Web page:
The main goal of this study was to investigate the genetic basis of yield and grain quality traits in winter wheat genotypes using association mapping approach, and identify linked molecular markers for marker assisted selection. A total of 120 elite facultative/winter wheat genotypes were evaluated for yield, quality and other agronomic traits under rain-fed and irrigated conditions for two years (2011-2012) at the Tel Hadya station of ICARDA, Syria. The same genotypes were genotyped using 3,051 Diversity Array Technologies (DArT) markers, of which 1,586 were of known chromosome positions. The grain yield performance of the genotypes was highly significant both in rain-fed and irrigated sites. Average yield of the genotypes ranged from 2295 to 4038 kg/ha and 4268 to 7102 kg/ha under rain-fed and irrigated conditions, respectively. Protein content and alveograph strength (W) ranged from 13.6-16.1% and 217.6-375 Jx10-4, respectively. DArT markers wPt731910 (3B), wPt4680 (4A), wPt3509 (5A), wPt8183 (6B), and wPt0298 (2D) were significantly associated with yield under rain-fed conditions. Under irrigated condition, tPt4125 on chromosome 2B was significantly associated with yield explaining about 13% of the variation. Markers wPt2607 and wPt1482 on 5B were highly associated with protein content and alveograph strength explaining 16 and 14% of the variations, respectively. The elite genotypes have been distributed to many countries using ICARDA's International system for potential direct release and/or use as parents after local adaptation trials by the NARSs of respective countries. The QTLs identified in this study are recommended to be used for marker assisted selection after through validation using bi-parental populations.
Understanding the drivers of yield levels under climate change is required to support adaptation planning and respond to changing production risks. This study uses an ensemble of crop models applied on a spatial grid to quantify the contributions of various climatic drivers to past yield variability in grain maize and winter wheat of European cropping systems (1984-2009) and drivers of climate change impacts to 2050. Results reveal that for the current genotypes and mix of irrigated and rainfed production, climate change would lead to yield losses for grain maize and gains for winter wheat. Across Europe, on average heat stress does not increase for either crop in rainfed systems, while drought stress intensifies for maize only. In low-yielding years, drought stress persists as the main driver of losses for both crops, with elevated CO2 offering no yield benefit in these years.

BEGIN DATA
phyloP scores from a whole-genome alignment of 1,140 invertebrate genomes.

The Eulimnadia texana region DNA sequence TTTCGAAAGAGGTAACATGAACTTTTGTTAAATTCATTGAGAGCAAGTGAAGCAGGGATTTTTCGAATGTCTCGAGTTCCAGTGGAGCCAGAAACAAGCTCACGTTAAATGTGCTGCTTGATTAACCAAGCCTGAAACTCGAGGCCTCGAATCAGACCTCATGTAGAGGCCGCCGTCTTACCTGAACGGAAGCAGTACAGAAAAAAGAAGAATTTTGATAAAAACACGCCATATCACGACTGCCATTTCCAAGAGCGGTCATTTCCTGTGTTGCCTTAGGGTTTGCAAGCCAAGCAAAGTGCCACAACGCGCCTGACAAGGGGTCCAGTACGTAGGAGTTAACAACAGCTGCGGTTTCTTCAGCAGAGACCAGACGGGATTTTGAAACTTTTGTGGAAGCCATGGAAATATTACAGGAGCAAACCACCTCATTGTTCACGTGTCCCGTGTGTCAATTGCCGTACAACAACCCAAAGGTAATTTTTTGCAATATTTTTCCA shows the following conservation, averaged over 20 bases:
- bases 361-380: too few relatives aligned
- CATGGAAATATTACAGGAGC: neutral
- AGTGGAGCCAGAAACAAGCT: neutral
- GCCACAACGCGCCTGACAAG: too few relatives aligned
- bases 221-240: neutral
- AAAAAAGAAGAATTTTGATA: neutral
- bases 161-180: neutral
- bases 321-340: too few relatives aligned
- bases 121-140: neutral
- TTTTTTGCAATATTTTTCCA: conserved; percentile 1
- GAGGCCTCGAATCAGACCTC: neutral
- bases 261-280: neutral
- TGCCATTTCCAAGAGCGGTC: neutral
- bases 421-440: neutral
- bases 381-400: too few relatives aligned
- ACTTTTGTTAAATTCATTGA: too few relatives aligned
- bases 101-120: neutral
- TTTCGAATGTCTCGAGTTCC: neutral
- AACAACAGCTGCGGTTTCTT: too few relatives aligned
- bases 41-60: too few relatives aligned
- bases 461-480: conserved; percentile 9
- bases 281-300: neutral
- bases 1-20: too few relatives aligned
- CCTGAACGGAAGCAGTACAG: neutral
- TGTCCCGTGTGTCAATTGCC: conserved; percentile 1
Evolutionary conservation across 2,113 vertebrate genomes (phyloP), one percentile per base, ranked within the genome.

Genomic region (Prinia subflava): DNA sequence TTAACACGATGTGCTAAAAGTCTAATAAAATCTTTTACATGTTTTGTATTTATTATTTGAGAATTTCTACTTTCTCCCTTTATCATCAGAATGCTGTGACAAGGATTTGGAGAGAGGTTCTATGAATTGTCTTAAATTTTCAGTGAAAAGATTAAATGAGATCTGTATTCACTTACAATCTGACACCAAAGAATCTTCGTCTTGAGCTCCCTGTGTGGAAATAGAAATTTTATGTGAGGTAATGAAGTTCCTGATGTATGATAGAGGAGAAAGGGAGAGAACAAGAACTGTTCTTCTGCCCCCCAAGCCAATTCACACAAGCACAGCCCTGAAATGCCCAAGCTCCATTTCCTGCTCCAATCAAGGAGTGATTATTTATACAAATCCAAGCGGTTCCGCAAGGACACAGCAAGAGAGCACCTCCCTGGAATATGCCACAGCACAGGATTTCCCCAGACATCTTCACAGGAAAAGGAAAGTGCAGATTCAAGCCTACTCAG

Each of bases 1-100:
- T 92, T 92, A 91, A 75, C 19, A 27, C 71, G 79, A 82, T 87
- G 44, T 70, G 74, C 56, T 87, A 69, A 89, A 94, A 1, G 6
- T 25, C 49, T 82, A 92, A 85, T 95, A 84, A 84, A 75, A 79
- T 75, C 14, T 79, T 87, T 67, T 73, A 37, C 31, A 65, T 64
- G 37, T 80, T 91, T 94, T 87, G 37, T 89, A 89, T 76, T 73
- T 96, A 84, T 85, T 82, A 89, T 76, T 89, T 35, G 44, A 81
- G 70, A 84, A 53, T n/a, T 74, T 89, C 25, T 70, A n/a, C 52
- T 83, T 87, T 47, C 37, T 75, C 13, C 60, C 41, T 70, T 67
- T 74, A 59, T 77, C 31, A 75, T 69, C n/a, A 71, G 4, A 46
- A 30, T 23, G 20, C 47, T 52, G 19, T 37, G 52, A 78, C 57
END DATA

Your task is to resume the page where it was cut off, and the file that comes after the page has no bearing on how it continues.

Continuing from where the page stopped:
The yield gap (YG) between the potential yields (Yp) and the average on-farm yields (Ya) is an indicator of the potential improvement for crop production. Understanding how large the current gap is and how this gap has changed over the past few decades is essential for increasing wheat production to meet increased food demand in China. This paper describes a study conducted using an APSIM-Wheat model and farm-level crop yield to analyze the spatio-temporal distribution of the yield gap of winter wheat from 1981 to 2010 in the North China Plain. Nine varieties were calibrated and evaluated based on the data from 16 agro-meteorological experimental sites and then potential yields were estimated considering cultivar replacement. In addition, a trend pattern analysis of on-farm yields for the period 1981–2010 was conducted. Results revealed an estimated yield gap across the entire North China Plain region of 1140–6810 kg ha , with a weight average of 3630 kg ha in 1981–2010. Expressed as a relative yield (yield gap % of potential yields), the range was 15–80%, and the weight average was 45%. Despite the negative effects of increasing temperature and decreasing radiation, the potential yields significantly increased by 45 kg ha per year due to cultivar improvement. On-farm yields increased even more notably because of new cultivar selection, increased fertilizer application and other management improvements, but were stagnating in 32.3% of wheat areas, located mainly in Hebei province, Shandong province, Beijing and Tianjin. The improvement of on-farm yields have substantially contributed to yield gap spatio-temporal variation. As a result, the yield gap decreased from 4200 kg ha (56%) in 1981–1990 to 3000 kg ha (35%) in 2001–2010 at a rate of −69 kg ha per year. However, yields stagnation will expand to the northern Henan province without cultivar potential productivity improving, where yield gap was close to or less than 20% of the potential yields and proved difficult to reduce. To further improve the total production of winter wheat in the coming decades, efforts should be paid to break the potential ceiling and reduce the yield gap by breeding higher yield variety and introduction of new agricultural technology.